War and peace
Last month, one of my professors at UP sought my advice as to whether he should push through with a visit to China in July.
He was worried because the trip would mean he would be in China on July 12, a date he gave with an ominous tone that reminded me of how people anticipated the dawn of the 21st century and the Y2K problem.
His fear stemmed from the fact that the UN Permanent Court of Arbitration was expected to deliver that day its verdict on the case filed by the Philippines around the disputed West Philippine Sea.
The professor’s fear, shared by many Filipinos, was based on several misconceptions as to what that verdict involves, and the idea that the verdict could lead to war.
Island, rock … low tide
Let’s look at those misconceptions:
First, there is this idea that the tribunal will decide on who “owns” the disputed waters, with many predicting that it will rule in favor of the Philippines, which will then enrage China. It did not help that China declared several times that it would refuse to recognize the court’s jurisdiction.
What will actually happen (or has happened, by the time you’re reading this) is that the court will elaborate on how the UN Convention on the Law of the Sea (Unclos) applies to the disputed waters. At issue here is China’s “historical claims” of ownership to a wide area of the South China Sea.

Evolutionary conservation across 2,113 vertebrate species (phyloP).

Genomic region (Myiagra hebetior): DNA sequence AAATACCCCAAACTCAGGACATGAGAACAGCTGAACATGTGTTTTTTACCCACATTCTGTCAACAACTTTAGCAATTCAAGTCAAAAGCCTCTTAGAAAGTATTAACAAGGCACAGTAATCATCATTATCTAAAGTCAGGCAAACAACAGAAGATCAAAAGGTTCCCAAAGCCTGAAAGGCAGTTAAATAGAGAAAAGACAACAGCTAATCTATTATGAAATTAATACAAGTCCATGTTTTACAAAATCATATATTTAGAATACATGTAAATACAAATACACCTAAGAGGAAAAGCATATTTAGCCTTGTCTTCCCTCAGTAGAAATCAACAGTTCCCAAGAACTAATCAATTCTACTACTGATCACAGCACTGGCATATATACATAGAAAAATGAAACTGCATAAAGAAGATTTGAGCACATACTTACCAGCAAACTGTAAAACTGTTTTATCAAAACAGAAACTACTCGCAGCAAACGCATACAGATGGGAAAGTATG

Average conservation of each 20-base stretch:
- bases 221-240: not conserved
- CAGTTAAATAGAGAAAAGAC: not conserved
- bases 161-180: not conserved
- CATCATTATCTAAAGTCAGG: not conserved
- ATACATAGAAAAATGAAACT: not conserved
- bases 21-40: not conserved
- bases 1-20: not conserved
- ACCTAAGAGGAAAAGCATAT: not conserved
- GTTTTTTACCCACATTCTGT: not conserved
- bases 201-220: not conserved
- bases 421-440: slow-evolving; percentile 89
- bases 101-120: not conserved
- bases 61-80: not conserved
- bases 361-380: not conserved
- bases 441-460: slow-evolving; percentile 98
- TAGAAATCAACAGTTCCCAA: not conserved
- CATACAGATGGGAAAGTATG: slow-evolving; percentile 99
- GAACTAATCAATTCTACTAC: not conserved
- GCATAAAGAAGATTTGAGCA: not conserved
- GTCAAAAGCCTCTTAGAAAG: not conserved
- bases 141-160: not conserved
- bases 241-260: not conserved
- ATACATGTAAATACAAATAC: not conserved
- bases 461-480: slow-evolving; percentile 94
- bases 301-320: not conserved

Now the Philippines is asking the court to further clarify the Unclos, which has been ratified by 167 states, including China. At issue is the definition of claims around “features.” Unclos is clear that an island is entitled to a 200-mile exclusive economic zone or EEZ and a 12-mile territorial sea. In contrast, a rock is entitled only to a 12-mile territorial sea. Then there’s a low-tide elevation, which cannot be used to claim any maritime zone. (Remember the joke where someone asks how many islands we have in the Philippines and we answer, it depends on whether it’s high tide or low tide.)
It seems straightforward but turns out to be much more complicated given the existing definitions. An island is a natural formation of land, surrounded by water, and above water during high tide; but if it “cannot sustain human habitation or economic life of (its) own,” then it is a rock.